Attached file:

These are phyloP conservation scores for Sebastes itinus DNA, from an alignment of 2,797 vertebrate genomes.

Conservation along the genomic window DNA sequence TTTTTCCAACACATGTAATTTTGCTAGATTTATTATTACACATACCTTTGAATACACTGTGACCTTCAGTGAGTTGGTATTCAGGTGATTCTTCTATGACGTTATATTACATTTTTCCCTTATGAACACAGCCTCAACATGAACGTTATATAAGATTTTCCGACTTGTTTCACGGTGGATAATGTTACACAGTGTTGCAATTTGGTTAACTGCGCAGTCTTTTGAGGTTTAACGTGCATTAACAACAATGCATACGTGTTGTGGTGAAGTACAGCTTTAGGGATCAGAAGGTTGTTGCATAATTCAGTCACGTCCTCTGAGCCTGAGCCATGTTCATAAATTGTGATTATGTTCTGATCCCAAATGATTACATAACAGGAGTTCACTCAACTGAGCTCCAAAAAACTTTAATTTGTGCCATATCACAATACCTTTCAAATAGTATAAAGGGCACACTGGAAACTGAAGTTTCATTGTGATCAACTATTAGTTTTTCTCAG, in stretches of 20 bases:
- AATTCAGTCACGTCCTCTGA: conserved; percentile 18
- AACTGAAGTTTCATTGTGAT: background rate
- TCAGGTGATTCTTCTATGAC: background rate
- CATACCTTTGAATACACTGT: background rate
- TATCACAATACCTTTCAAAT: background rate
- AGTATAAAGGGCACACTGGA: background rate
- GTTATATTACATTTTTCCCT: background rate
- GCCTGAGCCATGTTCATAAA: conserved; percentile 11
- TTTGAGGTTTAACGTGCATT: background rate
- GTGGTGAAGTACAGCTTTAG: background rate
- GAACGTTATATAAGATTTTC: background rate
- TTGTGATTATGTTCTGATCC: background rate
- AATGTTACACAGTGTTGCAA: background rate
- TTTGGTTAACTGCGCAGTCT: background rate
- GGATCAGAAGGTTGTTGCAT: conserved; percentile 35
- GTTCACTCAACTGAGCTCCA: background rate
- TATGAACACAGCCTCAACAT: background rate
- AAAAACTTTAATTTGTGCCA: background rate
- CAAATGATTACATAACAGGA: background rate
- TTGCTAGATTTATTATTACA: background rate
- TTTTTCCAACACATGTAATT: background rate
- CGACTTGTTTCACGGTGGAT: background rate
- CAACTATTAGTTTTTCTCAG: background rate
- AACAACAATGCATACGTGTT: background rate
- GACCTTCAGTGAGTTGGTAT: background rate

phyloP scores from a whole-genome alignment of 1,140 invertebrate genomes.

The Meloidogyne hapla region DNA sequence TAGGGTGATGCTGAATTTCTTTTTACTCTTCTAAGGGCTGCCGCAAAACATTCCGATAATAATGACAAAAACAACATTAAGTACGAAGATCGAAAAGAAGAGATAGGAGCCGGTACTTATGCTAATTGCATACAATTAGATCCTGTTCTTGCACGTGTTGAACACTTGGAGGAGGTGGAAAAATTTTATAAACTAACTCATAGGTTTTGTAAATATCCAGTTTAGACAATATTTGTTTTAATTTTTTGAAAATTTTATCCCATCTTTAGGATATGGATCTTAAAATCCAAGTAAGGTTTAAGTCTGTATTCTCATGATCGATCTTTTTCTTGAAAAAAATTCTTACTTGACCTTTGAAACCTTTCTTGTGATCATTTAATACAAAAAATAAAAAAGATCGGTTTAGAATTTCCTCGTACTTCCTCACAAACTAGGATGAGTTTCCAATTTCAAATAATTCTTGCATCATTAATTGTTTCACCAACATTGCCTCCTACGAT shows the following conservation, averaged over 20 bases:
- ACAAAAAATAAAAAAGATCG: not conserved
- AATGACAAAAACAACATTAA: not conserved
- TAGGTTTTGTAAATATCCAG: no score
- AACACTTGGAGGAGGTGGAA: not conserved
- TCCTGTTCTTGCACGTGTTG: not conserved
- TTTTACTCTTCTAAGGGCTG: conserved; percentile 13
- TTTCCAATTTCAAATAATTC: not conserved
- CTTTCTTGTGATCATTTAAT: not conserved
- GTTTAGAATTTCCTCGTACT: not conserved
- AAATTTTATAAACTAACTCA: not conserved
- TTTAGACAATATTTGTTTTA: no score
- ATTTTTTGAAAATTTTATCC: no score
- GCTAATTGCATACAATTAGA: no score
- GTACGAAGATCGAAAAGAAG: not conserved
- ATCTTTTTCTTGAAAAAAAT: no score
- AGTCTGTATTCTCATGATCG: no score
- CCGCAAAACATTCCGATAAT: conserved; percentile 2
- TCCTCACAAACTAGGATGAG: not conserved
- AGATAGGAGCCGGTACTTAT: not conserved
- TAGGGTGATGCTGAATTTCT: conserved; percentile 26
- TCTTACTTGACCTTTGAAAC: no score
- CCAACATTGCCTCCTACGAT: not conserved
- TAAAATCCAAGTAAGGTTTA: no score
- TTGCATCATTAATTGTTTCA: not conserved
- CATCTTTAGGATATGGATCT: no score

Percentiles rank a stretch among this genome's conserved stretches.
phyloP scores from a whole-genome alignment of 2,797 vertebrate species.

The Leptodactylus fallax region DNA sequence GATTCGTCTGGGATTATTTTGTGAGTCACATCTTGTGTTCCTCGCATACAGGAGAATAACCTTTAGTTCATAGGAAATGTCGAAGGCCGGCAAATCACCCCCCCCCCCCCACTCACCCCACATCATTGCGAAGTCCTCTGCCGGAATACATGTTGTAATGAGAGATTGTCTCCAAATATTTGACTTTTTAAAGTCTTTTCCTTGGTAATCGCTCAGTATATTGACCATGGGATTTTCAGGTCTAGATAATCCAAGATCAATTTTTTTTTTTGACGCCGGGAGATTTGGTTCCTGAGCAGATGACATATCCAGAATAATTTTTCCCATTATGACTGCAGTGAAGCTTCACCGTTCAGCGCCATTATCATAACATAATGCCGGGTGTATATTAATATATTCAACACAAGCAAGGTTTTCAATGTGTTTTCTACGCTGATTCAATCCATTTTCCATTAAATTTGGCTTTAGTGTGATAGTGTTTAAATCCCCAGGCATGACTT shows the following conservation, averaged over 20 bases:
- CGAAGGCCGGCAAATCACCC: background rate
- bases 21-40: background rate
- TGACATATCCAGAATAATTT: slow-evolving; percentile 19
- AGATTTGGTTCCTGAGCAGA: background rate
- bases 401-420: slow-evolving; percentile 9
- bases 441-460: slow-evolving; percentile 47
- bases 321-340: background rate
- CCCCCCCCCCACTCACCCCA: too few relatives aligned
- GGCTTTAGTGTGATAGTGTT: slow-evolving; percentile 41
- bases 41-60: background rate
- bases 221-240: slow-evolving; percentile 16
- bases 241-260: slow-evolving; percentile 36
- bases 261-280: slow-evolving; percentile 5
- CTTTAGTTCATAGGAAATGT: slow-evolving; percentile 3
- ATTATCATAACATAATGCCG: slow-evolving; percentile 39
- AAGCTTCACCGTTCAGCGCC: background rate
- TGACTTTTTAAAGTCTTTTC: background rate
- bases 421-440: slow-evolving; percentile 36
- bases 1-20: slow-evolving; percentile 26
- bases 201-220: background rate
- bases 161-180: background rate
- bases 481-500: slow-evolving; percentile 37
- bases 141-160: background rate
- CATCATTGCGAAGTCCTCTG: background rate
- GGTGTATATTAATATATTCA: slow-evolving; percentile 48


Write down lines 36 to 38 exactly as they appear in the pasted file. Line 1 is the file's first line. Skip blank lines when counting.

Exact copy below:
- TTTCCAATTTCAAATAATTC: not conserved
- CTTTCTTGTGATCATTTAAT: not conserved
- GTTTAGAATTTCCTCGTACT: not conserved